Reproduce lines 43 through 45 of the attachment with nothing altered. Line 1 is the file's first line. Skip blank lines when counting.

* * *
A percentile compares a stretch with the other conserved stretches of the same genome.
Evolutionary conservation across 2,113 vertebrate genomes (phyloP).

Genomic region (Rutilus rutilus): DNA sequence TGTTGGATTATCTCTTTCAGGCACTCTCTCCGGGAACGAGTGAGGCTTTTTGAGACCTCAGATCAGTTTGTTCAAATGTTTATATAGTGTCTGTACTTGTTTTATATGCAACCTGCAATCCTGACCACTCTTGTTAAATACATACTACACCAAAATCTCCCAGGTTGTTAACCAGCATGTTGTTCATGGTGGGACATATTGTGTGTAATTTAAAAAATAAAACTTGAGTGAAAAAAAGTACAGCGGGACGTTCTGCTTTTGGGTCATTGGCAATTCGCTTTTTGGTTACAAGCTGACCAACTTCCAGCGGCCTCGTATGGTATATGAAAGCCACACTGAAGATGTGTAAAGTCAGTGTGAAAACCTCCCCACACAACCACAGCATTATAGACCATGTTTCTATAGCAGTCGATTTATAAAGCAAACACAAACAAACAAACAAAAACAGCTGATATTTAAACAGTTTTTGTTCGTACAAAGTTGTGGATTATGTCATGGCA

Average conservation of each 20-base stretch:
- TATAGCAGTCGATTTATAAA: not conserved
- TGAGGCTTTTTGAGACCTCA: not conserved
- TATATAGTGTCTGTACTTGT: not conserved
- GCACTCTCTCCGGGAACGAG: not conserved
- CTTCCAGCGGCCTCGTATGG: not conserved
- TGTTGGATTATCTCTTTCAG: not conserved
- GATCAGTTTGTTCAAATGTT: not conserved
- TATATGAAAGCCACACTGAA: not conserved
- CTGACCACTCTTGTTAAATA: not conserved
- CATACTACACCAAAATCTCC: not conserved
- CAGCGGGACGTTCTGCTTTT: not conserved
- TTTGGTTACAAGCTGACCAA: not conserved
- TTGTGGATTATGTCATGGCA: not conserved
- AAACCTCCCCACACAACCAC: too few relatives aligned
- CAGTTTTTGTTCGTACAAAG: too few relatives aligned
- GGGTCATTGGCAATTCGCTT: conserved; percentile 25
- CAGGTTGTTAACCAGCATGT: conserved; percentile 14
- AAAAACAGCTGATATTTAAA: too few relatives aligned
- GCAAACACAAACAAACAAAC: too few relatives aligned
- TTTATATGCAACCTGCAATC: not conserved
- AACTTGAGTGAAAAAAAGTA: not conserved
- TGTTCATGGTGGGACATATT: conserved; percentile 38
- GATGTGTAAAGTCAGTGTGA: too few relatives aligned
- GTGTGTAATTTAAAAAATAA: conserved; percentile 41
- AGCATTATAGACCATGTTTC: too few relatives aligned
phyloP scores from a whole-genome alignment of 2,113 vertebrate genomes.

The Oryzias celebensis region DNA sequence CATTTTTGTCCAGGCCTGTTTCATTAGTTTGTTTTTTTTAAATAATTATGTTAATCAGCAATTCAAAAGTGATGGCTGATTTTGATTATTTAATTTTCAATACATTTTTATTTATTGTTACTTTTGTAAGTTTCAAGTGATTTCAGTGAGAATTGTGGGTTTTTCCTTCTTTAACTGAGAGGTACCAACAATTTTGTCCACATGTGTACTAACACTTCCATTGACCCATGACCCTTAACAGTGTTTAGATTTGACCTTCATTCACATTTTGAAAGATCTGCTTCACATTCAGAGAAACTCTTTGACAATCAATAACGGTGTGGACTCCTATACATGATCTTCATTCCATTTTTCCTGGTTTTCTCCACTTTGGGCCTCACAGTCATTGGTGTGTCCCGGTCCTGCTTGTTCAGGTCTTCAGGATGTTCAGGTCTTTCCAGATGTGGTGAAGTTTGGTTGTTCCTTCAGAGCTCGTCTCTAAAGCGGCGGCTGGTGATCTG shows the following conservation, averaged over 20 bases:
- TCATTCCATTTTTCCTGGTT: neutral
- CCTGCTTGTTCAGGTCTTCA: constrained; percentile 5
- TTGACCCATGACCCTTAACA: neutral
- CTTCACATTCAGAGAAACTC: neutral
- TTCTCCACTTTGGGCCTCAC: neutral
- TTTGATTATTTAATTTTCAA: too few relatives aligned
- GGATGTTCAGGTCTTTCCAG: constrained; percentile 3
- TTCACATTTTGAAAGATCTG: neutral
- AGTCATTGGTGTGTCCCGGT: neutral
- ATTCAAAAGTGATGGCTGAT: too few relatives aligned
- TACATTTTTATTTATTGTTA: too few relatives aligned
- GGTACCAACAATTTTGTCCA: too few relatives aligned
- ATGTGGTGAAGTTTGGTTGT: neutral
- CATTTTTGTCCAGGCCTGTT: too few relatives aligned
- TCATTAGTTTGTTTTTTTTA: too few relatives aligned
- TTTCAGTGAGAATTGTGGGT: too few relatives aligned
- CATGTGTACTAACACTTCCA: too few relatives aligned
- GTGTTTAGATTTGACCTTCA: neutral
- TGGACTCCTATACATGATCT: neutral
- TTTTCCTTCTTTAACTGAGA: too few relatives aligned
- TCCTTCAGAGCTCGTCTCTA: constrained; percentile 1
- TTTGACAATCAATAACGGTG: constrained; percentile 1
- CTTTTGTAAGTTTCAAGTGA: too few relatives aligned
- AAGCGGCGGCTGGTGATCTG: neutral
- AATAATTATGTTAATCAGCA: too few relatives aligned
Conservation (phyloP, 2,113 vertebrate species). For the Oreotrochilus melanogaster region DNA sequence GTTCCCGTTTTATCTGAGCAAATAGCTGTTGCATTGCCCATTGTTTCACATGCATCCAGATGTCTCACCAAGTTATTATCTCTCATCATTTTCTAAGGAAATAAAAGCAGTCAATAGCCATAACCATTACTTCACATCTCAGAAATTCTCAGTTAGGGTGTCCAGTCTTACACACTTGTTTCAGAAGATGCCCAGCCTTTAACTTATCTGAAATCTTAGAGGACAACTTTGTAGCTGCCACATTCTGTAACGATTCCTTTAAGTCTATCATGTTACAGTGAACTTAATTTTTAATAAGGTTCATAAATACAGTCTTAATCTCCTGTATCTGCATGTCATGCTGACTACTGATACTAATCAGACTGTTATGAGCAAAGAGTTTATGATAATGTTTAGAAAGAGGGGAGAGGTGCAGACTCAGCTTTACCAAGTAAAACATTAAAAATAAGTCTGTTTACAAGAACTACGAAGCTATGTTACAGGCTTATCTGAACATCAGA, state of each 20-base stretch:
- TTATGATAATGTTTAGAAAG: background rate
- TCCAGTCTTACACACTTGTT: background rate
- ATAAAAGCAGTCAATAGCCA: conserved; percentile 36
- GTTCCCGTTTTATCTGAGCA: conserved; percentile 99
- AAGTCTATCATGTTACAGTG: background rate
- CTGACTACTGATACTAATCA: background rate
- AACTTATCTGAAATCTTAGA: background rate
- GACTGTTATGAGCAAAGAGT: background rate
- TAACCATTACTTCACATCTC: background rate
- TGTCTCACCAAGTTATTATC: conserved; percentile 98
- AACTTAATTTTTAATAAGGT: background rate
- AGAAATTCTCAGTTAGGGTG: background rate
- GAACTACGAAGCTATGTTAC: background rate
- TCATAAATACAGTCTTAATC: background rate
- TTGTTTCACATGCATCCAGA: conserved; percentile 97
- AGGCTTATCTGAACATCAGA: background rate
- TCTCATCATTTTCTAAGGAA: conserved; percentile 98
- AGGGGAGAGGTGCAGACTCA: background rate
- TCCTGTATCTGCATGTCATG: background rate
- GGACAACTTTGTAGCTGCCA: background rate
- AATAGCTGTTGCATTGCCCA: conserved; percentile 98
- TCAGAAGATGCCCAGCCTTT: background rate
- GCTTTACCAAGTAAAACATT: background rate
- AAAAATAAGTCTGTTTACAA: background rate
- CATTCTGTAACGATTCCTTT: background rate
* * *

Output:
- GGTACCAACAATTTTGTCCA: too few relatives aligned
- ATGTGGTGAAGTTTGGTTGT: neutral
- CATTTTTGTCCAGGCCTGTT: too few relatives aligned